Tora, the new album by Delhi’s SundogProject, is a gruelling listen in the way it’s been structured. Presented in a seesaw fashion, the songs fluctuate from tough, challenging motifs that have been concealed under tons of layers that are forever fluttering about, to playful departures into idyllic landscapes. It forces its listeners to introspect, to absorb demanding musical diversions, in order to seek the reward that lies at the end. A lot of pop music is about immediate gratification; minimal effort for maximum remuneration. Tora skips that dictum, playing, instead, the long game, and in turn becoming an album that listeners might not immediately understand or connect with, but can revisit time and again for a more enriching experience.
Disco Puppet – Spring
I have a couple of questions: Is Shoumik Biswas, aka Disco Puppet, one of the most daring musicians around? Is he wired differently? Does he see colours that don’t exist? Does food smell like letters to him? His second EP, Spring, certainly suggests as much, introducing us to his vision with a splotchy, MS PACMAN-like arpeggiato on opener, Untitled. Not one of the six songs on the EP is accessible in the conventional sense, or even like the others on it, but it’s a remarkable glimpse of his meticulous, almost cold-blooded explorations into the world of songwriting. The experimentation isn’t exactly in-your-face; he’s not trying to win over the listener with gimmickry. The arrangements, the rousing melodies, are all buried within the music, requiring a concerted effort to dig them out, in what is arguably one of the standout releases of the year.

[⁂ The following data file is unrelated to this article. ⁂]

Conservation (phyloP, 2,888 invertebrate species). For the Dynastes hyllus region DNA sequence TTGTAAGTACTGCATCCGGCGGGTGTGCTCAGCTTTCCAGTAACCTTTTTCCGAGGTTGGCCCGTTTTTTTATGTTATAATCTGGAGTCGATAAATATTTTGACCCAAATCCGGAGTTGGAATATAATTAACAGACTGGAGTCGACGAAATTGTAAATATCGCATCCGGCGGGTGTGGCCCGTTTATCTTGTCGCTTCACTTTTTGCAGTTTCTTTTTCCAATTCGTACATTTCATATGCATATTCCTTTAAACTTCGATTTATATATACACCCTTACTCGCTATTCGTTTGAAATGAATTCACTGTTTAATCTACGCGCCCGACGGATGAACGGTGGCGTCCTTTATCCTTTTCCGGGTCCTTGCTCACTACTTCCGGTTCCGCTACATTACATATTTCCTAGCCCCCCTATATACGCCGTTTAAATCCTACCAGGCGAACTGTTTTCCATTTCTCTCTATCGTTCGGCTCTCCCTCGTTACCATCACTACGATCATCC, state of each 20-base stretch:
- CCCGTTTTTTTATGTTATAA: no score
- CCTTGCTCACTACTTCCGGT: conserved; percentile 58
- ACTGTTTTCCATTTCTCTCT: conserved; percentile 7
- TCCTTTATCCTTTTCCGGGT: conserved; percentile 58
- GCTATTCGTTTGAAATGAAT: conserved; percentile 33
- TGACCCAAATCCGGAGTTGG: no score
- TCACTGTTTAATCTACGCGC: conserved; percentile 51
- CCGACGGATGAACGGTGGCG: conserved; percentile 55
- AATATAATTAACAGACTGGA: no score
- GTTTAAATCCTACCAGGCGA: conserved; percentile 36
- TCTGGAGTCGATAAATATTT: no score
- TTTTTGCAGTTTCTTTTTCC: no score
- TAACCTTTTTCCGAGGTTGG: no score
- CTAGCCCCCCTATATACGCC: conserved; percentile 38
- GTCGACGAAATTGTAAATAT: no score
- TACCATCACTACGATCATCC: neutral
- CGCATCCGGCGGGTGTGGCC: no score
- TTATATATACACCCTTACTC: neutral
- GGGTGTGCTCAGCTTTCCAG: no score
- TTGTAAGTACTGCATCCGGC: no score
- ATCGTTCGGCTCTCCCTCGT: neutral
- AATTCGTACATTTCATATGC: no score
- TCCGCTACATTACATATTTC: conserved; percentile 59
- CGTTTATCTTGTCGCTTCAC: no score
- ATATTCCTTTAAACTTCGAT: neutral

Begum – We Are Excited
Let’s pretend the album isn’t called We Are Excited and that it has a much cooler name than that. Begum’s second full-length, an almost solipsistic exercise, settles in a space that exists only inside the band members’ heads, but it’s a good place to be, all warm and fuzzy. The lo-fi dynamics of the record lend an airy sense of dopiness to the music, and you get the feeling that the songs are literally escaping from the pores of the musicians involuntarily. It’s effortless, lazy, wistful rock ‘n’ roll, recalling pleasant memories long left behind in our collective histories. Like sitting on the grass under the winter sun, or driving around on empty roads early in the morning, or, like, just eating a salad for lunch and heading out for a long walk. It’s breezy, basically, familiar in the kindest way possible.
Donn Bhat – Connected